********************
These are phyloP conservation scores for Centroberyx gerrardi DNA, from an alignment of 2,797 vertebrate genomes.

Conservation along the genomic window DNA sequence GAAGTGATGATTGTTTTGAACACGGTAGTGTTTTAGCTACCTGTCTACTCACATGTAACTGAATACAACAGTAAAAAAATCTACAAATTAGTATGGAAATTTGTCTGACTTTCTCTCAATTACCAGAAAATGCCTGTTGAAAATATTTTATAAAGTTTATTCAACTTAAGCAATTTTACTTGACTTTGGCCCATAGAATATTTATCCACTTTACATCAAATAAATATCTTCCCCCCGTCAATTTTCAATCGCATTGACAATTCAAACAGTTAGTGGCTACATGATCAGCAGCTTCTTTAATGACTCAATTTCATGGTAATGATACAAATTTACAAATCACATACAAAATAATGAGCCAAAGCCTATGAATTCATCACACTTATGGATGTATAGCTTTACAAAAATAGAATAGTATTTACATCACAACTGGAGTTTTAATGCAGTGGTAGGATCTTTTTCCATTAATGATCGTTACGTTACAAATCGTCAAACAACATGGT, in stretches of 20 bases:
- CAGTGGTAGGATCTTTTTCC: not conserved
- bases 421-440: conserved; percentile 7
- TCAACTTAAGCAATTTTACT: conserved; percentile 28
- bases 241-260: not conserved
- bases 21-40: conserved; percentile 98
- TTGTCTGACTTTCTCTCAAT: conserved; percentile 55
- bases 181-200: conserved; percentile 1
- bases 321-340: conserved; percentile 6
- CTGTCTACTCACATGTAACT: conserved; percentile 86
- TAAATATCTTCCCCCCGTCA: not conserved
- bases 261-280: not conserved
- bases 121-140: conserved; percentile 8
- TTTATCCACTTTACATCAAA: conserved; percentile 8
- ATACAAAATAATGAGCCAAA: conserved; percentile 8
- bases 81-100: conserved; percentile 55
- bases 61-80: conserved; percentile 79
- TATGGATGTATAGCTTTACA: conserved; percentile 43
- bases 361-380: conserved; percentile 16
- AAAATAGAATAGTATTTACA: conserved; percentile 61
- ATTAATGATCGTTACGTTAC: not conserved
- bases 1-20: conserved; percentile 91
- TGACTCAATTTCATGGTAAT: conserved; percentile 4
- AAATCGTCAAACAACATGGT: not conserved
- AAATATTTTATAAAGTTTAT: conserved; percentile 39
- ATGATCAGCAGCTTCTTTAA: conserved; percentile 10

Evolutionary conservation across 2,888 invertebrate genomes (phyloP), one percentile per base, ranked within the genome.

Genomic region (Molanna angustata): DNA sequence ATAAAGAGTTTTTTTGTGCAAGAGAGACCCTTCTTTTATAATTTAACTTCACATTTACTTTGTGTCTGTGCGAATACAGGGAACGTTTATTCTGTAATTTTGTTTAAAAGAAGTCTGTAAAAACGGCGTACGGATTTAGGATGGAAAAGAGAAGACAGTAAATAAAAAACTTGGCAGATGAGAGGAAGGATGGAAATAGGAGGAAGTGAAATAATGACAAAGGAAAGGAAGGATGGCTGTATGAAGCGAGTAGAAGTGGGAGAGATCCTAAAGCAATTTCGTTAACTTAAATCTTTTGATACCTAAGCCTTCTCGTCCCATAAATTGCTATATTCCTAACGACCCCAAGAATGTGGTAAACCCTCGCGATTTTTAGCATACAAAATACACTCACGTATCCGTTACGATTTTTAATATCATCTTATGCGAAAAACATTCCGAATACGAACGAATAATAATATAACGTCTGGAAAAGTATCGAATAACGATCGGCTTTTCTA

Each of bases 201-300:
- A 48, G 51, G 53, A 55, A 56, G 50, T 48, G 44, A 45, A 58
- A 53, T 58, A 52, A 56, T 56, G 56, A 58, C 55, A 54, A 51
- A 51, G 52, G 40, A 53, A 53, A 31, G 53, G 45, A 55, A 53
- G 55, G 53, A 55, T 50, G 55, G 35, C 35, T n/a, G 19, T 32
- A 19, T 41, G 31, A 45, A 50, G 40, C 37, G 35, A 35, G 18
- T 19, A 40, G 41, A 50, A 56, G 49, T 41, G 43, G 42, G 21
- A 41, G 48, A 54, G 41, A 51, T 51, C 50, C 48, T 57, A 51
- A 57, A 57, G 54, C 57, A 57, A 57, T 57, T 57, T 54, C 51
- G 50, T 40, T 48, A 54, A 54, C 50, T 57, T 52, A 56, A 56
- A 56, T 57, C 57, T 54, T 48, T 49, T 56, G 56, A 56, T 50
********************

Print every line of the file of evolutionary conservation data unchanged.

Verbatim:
These are phyloP conservation scores for Centroberyx gerrardi DNA, from an alignment of 2,797 vertebrate genomes.

Conservation along the genomic window DNA sequence GAAGTGATGATTGTTTTGAACACGGTAGTGTTTTAGCTACCTGTCTACTCACATGTAACTGAATACAACAGTAAAAAAATCTACAAATTAGTATGGAAATTTGTCTGACTTTCTCTCAATTACCAGAAAATGCCTGTTGAAAATATTTTATAAAGTTTATTCAACTTAAGCAATTTTACTTGACTTTGGCCCATAGAATATTTATCCACTTTACATCAAATAAATATCTTCCCCCCGTCAATTTTCAATCGCATTGACAATTCAAACAGTTAGTGGCTACATGATCAGCAGCTTCTTTAATGACTCAATTTCATGGTAATGATACAAATTTACAAATCACATACAAAATAATGAGCCAAAGCCTATGAATTCATCACACTTATGGATGTATAGCTTTACAAAAATAGAATAGTATTTACATCACAACTGGAGTTTTAATGCAGTGGTAGGATCTTTTTCCATTAATGATCGTTACGTTACAAATCGTCAAACAACATGGT, in stretches of 20 bases:
- CAGTGGTAGGATCTTTTTCC: not conserved
- bases 421-440: conserved; percentile 7
- TCAACTTAAGCAATTTTACT: conserved; percentile 28
- bases 241-260: not conserved
- bases 21-40: conserved; percentile 98
- TTGTCTGACTTTCTCTCAAT: conserved; percentile 55
- bases 181-200: conserved; percentile 1
- bases 321-340: conserved; percentile 6
- CTGTCTACTCACATGTAACT: conserved; percentile 86
- TAAATATCTTCCCCCCGTCA: not conserved
- bases 261-280: not conserved
- bases 121-140: conserved; percentile 8
- TTTATCCACTTTACATCAAA: conserved; percentile 8
- ATACAAAATAATGAGCCAAA: conserved; percentile 8
- bases 81-100: conserved; percentile 55
- bases 61-80: conserved; percentile 79
- TATGGATGTATAGCTTTACA: conserved; percentile 43
- bases 361-380: conserved; percentile 16
- AAAATAGAATAGTATTTACA: conserved; percentile 61
- ATTAATGATCGTTACGTTAC: not conserved
- bases 1-20: conserved; percentile 91
- TGACTCAATTTCATGGTAAT: conserved; percentile 4
- AAATCGTCAAACAACATGGT: not conserved
- AAATATTTTATAAAGTTTAT: conserved; percentile 39
- ATGATCAGCAGCTTCTTTAA: conserved; percentile 10

Evolutionary conservation across 2,888 invertebrate genomes (phyloP), one percentile per base, ranked within the genome.

Genomic region (Molanna angustata): DNA sequence ATAAAGAGTTTTTTTGTGCAAGAGAGACCCTTCTTTTATAATTTAACTTCACATTTACTTTGTGTCTGTGCGAATACAGGGAACGTTTATTCTGTAATTTTGTTTAAAAGAAGTCTGTAAAAACGGCGTACGGATTTAGGATGGAAAAGAGAAGACAGTAAATAAAAAACTTGGCAGATGAGAGGAAGGATGGAAATAGGAGGAAGTGAAATAATGACAAAGGAAAGGAAGGATGGCTGTATGAAGCGAGTAGAAGTGGGAGAGATCCTAAAGCAATTTCGTTAACTTAAATCTTTTGATACCTAAGCCTTCTCGTCCCATAAATTGCTATATTCCTAACGACCCCAAGAATGTGGTAAACCCTCGCGATTTTTAGCATACAAAATACACTCACGTATCCGTTACGATTTTTAATATCATCTTATGCGAAAAACATTCCGAATACGAACGAATAATAATATAACGTCTGGAAAAGTATCGAATAACGATCGGCTTTTCTA

Each of bases 201-300:
- A 48, G 51, G 53, A 55, A 56, G 50, T 48, G 44, A 45, A 58
- A 53, T 58, A 52, A 56, T 56, G 56, A 58, C 55, A 54, A 51
- A 51, G 52, G 40, A 53, A 53, A 31, G 53, G 45, A 55, A 53
- G 55, G 53, A 55, T 50, G 55, G 35, C 35, T n/a, G 19, T 32
- A 19, T 41, G 31, A 45, A 50, G 40, C 37, G 35, A 35, G 18
- T 19, A 40, G 41, A 50, A 56, G 49, T 41, G 43, G 42, G 21
- A 41, G 48, A 54, G 41, A 51, T 51, C 50, C 48, T 57, A 51
- A 57, A 57, G 54, C 57, A 57, A 57, T 57, T 57, T 54, C 51
- G 50, T 40, T 48, A 54, A 54, C 50, T 57, T 52, A 56, A 56
- A 56, T 57, C 57, T 54, T 48, T 49, T 56, G 56, A 56, T 50